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Recapture That Loving Feeling

Columnist: Christina Julian
January, 2015 Issue
Columnist

Christina Julian
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When visitors hail, I scramble to find reasonable-yet-captivating experiences that will leave some loot for buying wine.

 
It’s been said that marriage will kill the romance and, if that doesn’t do it, having children will. Three years and two tots later, I understand why clichés become what they are. At times, it feels as if Napa Valley has lost that loving feeling. I mull this over as I crawl down Highway 29, wineries at every turn. It’s hard to believe there was a time when tastings were free, wineries were few and the idea of $100-a-pop wine tastings were scoffed at. Now isn’t such a time. Napa Valley might benefit from the sentiment of another cliché: quality over quantity.
 
I ponder my point further when a visiting friend forces me into the castle (Castello di Amorosa). Instead of the idyllic setting she hoped for, what we got was Disneyland with wine goblets, right down to the camera clacking tourists who swarm and swill. Then there are places like Chateau Montelena, which went from charming and historic to Hollywood-amped. The vibe screams, “Pay now and then we’ll talk.” There are others of this ilk, but I’ll stop before I piss anyone else off.
 
It’s true, Napa Valley is all about the business of wine—and it should be—considering most of our business is wine. But just like a healthy marriage, I wonder if there might be room for some romance in between the commerce.
 
When visitors hail, I scramble to find reasonable-yet-captivating experiences that will leave some loot for buying wine. I attempt to glean what they’re looking for. When they rattle off all the random wineries that captured their eyes as they rubbernecked down the Wine Country superhighway, I know it’s time to intervene. Especially when talk of T-shirts and “Forgive me, I have zinned” magnets swirl. I consider the countless wineries that merely take up space, churning out subpar vino with jacked-up prices. Said wineries feel they can do this because their neighbors (who’ve earned that right) are doing it, so why not them.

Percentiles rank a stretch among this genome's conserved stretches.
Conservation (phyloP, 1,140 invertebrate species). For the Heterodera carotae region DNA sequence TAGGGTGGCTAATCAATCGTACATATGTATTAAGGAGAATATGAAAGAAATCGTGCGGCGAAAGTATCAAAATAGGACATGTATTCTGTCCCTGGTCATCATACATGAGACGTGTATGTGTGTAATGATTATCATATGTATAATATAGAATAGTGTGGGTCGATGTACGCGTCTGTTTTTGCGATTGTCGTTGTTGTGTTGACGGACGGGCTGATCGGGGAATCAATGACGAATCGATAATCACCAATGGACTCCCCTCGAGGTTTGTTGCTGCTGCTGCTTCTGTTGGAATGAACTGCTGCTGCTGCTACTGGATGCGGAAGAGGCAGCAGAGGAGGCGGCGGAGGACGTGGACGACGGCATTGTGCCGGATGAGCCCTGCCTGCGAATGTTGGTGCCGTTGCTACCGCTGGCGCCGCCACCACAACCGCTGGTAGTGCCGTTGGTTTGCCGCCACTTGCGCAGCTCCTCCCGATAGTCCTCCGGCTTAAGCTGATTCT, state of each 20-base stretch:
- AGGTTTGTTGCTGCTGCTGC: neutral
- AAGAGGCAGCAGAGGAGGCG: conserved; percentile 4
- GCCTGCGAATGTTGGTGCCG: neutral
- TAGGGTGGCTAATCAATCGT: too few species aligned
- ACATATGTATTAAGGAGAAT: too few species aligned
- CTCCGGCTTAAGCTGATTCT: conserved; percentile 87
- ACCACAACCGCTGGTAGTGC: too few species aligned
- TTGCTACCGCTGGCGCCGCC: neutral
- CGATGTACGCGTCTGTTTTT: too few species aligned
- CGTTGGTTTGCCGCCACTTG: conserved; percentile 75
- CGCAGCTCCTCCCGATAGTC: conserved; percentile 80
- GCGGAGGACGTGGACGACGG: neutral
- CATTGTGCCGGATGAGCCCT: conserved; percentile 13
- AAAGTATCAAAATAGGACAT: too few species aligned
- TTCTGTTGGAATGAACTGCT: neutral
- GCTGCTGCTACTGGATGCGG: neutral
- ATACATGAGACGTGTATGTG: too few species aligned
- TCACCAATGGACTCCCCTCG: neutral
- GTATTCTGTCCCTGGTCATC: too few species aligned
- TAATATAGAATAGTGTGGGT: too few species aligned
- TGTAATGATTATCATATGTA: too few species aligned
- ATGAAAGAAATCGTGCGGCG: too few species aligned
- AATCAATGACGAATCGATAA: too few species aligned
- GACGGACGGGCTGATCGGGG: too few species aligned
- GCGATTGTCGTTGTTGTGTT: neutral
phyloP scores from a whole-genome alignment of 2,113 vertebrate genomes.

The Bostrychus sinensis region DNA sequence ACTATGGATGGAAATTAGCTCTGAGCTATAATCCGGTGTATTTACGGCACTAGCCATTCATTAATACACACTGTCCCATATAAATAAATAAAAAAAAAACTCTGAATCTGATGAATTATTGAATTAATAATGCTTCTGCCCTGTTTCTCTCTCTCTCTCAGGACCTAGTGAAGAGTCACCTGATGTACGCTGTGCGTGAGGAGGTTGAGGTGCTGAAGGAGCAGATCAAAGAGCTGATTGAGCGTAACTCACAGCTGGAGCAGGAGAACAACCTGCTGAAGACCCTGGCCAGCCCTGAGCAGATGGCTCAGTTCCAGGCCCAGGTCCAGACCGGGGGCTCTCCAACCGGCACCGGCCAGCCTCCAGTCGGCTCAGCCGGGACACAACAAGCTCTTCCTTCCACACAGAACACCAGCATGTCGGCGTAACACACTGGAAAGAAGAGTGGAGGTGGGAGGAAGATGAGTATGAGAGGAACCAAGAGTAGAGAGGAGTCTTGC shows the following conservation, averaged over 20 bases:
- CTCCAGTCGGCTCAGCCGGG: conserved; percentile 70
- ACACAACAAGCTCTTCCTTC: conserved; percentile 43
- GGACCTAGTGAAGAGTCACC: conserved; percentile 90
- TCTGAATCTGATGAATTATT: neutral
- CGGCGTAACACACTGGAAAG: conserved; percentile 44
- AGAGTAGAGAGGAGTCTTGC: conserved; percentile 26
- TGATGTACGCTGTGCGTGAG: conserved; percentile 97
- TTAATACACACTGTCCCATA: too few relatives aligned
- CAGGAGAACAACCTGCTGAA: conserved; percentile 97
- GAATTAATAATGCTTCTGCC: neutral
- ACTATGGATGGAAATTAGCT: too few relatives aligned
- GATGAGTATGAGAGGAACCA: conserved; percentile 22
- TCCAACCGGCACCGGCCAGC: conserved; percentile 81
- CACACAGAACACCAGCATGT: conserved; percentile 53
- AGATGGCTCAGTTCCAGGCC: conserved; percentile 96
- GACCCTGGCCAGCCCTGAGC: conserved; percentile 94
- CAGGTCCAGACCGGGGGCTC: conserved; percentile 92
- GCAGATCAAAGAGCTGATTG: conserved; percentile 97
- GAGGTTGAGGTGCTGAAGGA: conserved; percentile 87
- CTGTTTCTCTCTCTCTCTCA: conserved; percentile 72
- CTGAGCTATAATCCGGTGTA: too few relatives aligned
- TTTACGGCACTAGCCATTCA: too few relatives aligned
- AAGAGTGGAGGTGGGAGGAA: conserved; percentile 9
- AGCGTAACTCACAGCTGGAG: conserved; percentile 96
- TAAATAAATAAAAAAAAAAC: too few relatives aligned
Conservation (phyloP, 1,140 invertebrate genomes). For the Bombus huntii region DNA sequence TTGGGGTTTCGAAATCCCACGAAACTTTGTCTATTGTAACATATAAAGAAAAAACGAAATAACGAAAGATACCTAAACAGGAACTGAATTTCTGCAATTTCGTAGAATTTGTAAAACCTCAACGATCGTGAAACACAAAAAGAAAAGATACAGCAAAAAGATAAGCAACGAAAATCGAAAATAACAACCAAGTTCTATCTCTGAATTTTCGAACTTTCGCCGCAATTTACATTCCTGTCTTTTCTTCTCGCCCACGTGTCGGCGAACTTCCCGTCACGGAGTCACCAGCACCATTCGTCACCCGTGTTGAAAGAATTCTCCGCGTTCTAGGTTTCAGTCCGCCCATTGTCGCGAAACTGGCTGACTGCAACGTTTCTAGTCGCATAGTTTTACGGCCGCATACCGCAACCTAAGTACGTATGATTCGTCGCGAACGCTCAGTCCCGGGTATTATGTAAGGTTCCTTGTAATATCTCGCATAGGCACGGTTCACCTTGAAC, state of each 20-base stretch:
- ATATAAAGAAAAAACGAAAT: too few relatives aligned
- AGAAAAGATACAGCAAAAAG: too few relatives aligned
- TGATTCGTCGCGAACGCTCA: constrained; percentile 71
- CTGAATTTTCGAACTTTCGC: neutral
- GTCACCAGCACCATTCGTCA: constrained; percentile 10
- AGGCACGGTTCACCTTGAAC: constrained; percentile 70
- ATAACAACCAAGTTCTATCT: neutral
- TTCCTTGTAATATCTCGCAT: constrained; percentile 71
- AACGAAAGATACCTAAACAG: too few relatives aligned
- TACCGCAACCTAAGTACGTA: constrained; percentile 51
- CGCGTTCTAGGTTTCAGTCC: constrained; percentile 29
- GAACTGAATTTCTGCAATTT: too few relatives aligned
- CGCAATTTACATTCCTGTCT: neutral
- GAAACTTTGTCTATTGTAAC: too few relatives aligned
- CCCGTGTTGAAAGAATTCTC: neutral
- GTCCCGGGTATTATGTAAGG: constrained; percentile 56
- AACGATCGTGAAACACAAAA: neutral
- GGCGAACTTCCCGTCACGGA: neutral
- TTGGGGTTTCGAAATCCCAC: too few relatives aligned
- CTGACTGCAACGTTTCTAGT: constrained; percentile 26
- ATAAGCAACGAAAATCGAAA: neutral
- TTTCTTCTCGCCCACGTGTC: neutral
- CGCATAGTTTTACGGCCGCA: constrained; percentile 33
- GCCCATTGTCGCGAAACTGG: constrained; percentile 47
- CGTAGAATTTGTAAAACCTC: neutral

I pose this challenge: “Do you want to squeeze into another tasting room with 50 of the random people you bumped elbows with at the castle, or do you want a taste of the real Napa Valley, where tasting room swag is swapped for sit down sips with owners and winemakers? Places where you won’t be not-so-subtly told to drink up and slide down?” They nod with the excitement of toddlers sinking into their first bite of cake.
 
Despite the overdeveloped nature of Napa Valley, I realize there’s still room for romance. Try Date Night, where, as the name implies, you can sip and snuggle with your sweetie in the quaint confines of a chic-styled barn that balances retro nostalgia with modern day appeal.
Charter Oak charms with the Old World style of winemaking that still lingers, right on down to the vintage wine press still in use today paired with the homespun care Layla and Robert Fanucci pour into every bottle. At Tres Sabores, one romp through the vineyards with winemaker/proprietor Julie Johnson and I dare visitors not to fall in love. The glint in her eye as she talks about the property, the vines and even the guinea hens reveals her one and only true love, which is wine and the land on which it’s grown. These wineries and others of the same breed are certainly out to sell wine—their livelihood depends on it. But instead of all the glitz, they draw folks into their world through the taste of the wines and a glimpse of a family-run farm.
 
So can a new winery hint at the past yet thrive in today’s market? I got a sneak peek of a could-be case—the new Sinegal Estate, set to open this summer. The site, formerly known as the Inglewood Estate, once served as the welcoming post for the Pony Express. One look at the 6,000-square-foot Victorian house transports you straight back to the Gatsby era. There are the lush lawns, prime for croquet play with cocktail in hand.  The paddleboats drifting across the 25-acre lake conjure images of yesteryear. Granted, the estate sold for an estimated $20 million and the wines will cost, but sometimes you get what you pay for. In this case, a quintessential setting and, judging by the barrel sample I tasted, some stellar wine.
 
So is there a way to strike that balance between commerce and romance in Napa Valley? I suspect there is, though just like any good romance, you’ll have to work at it.

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